A planet like Star Wars' Tatooine just became more science than fiction

Rocky planets that orbit a binary star system, like the fictional home of Luke Skywalker, were thought to be impossible, until now.

Eric Mack Contributing Editor
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Eric Mack
2 min read

An artist's rendition of sunset on a real-life Tatooine. Ben Bromley/University of Utah

When Luke Skywalker stares off toward the horizon of Tatooine at a double sunset in "Star Wars Episode IV: A New Hope," we know we're watching a moment of pure science fiction. At least, that was the assumption until now, as it appears that the science may have just caught up with the fiction.

So far, astronomers using Kepler Space Telescope data have only identified a handful of planets orbiting binary star systems, but none of them are the Earth-like, habitable -- if extremely tumultuous -- type of orb that spawned Luke and Anakin (although at least one such planet candidate was identified using other techniques). Rather, they tend to be larger gas giants like Neptune or Bespin. (Astronomers have yet to spot any Cloud Cities in the upper atmospheres of these planets.)

The assumption among scientists until now has been that the orbits of potential planetesimals around a two-star system would be more oblong and plagued by "ripples" in their paths rather than the smoother, neat concentric circles seen in solar systems like our own that allow planets to develop without risk of colliding with each other.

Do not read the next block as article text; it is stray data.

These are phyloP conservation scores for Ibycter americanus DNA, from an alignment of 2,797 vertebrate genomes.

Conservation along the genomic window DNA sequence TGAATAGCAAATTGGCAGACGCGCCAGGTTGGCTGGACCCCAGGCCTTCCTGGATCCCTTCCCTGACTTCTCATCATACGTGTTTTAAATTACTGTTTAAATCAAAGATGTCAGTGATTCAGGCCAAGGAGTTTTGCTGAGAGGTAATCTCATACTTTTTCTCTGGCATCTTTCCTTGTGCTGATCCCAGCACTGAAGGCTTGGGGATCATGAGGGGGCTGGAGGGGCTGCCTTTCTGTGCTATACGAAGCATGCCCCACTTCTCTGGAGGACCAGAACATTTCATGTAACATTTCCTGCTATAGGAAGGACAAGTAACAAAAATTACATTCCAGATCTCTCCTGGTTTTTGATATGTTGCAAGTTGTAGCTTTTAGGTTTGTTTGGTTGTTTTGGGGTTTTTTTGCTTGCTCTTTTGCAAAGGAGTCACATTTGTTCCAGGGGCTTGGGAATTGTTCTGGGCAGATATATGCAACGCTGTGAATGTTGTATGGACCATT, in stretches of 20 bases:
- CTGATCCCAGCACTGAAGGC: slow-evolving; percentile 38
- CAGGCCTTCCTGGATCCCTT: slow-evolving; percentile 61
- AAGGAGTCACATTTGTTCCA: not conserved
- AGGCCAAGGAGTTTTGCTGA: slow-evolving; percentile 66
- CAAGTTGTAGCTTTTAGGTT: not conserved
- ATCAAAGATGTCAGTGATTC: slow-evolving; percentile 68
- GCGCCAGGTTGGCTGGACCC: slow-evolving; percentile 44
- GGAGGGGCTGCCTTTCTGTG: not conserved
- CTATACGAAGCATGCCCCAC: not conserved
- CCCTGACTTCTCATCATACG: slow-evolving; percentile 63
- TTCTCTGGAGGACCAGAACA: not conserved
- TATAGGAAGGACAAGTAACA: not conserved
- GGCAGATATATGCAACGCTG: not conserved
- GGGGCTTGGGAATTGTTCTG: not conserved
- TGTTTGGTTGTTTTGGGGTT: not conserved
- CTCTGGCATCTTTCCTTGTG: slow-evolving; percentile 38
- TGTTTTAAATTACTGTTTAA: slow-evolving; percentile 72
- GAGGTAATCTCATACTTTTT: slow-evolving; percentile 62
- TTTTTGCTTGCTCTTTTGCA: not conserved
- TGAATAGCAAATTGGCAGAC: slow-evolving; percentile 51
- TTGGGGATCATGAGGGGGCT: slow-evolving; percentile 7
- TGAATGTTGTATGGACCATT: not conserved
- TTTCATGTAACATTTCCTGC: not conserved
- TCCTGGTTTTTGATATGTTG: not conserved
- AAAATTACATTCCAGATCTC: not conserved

But a pair of astrophysicists -- Ben Bromley of the University of Utah and Scott Kenyon of the Smithsonian Astrophysical Observatory -- have released findings that seem to show that rocky planets could actually form around twin suns like those that made a young Skywalker cease his whining for a brief, pensive moment to foreshadow his own rise to greatness.

The basic idea, derived from mathematical computations and simulations, is that while rocky planets might have more oval-like orbits around two stars, they could still be safely nested, allowing for something like Tatooine to develop without getting blasted by one if its neighbors. It would still want to watch out for the destructive rule of the Rakata, though.

The paper, "Planet formation around binary stars: Tatooine made easy," has been submitted to Astrophysical Journal, but a draft is available online.

"We took our sweet numerical time to show that the ride around a pair of stars can be just as smooth as around one," when it comes to the early steps of planet formation, Bromley said in a statement. "The 'made easy' part is really saying the same recipe that works around the sun will work around Tatooine's host stars."

While the findings are exciting for giving new viability to the "Star Wars" universe, the fact remains that any real-life Tatooines could only exist in galaxies far, far away -- or perhaps in our own galaxy, but still far, far away.

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